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Band: Neal Morse Band

CD Title: The Grand Experiment

Website: www.nealmorse.com

Label: Radiant Records (2015)

Rating: Brilliant 5/5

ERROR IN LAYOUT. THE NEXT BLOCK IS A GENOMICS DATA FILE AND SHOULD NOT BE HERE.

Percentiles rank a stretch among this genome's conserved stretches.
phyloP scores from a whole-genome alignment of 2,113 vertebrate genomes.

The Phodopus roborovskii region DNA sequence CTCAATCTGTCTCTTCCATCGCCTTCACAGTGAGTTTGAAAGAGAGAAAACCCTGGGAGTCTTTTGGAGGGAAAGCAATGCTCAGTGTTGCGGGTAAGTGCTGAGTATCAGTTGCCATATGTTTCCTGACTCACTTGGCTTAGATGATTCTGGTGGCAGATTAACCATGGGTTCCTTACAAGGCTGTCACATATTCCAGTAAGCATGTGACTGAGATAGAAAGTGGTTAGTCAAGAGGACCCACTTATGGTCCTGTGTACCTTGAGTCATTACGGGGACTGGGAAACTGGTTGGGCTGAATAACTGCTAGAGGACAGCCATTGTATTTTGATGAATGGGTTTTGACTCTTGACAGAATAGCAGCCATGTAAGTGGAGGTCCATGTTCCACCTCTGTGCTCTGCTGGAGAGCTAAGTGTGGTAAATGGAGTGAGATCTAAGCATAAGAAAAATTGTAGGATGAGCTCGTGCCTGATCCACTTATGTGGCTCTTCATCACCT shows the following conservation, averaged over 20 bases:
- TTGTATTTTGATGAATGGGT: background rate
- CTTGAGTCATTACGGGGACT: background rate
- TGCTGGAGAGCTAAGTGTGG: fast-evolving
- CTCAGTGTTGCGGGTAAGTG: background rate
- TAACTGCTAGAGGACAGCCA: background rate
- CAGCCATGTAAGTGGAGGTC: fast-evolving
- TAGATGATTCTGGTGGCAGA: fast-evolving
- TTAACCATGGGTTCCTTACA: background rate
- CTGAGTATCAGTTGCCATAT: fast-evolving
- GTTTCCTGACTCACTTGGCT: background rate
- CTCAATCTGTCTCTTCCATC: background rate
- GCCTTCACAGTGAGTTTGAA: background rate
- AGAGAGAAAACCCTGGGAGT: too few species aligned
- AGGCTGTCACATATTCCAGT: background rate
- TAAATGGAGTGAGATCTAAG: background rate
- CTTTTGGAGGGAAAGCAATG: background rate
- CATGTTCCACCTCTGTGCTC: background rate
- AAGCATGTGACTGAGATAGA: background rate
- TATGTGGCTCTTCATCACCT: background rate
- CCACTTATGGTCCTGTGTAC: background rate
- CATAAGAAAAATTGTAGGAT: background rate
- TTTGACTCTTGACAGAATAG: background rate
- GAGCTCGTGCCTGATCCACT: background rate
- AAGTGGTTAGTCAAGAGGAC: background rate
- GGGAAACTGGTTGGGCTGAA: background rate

Around this house, I will freely admit that any new album from Neal Morse is awaited with much anticipation and he has yet to disappoint. And that’s not about to happen with this latest offering The Grand Experiment. Rather than a solo project, this recording is identified as a band and the members are Morse, Eric Gillette, Bill Hubauer, Randy George and Mike Portnoy. Reading about the creation of the music on this his 20th (!!!) studio offering (counting his Praise and Worship releases) we’re led to believe that the band entered the studio will little composed material and relied more on their musical efforts on the floor to create these five tunes and hence the writing credits go to the band rather than Morse alone. I have mixed feelings on this approach, given what it did for Genesis, but in this case the core symphonic prog sounds are in no way diminished. The album kicks off in classic fashion with “The Call” [10:15] and closes with the epic “Alive Again” [26:44] and all the hallmarks are here with the grand climaxes, the huge swells of music, the cascading notes, the busy sections, the sparse hesitant elements, the changing musical motifs, fast to slow and so forth. Long-time fans will easily reflect back to early Spock’s Beard and hear the seeds of the music Morse is crafting in 2015. Each of his albums usually includes one acoustic styled composition and that’s true here with the warm and inviting, lushly orchestrated “Waterfall” [6:32]. Like him or don’t I can’t imagine there’s many in the Prog community who are unfamiliar with Neal Morse’s brand of melodic symphonic prog. Few are as adept as crafting warm and pleasing melody lines as is Morse. There are always little surprises on each disc and the title track here “The Grand Experiment” [5:30] is a belter with more than a few hints of old Styx, although I don’t recall Styx inserting polyphonic vocals in any of their songs. Without question this is a brilliant set list made even better with the bonus second disc of five songs; two live tracks, one cover and two originals. If you go for the three-disc set you also get the obligatory “Making of…” DVD disc.  To my ears this is truly everything a symphonic prog album should be. Highly recommended.

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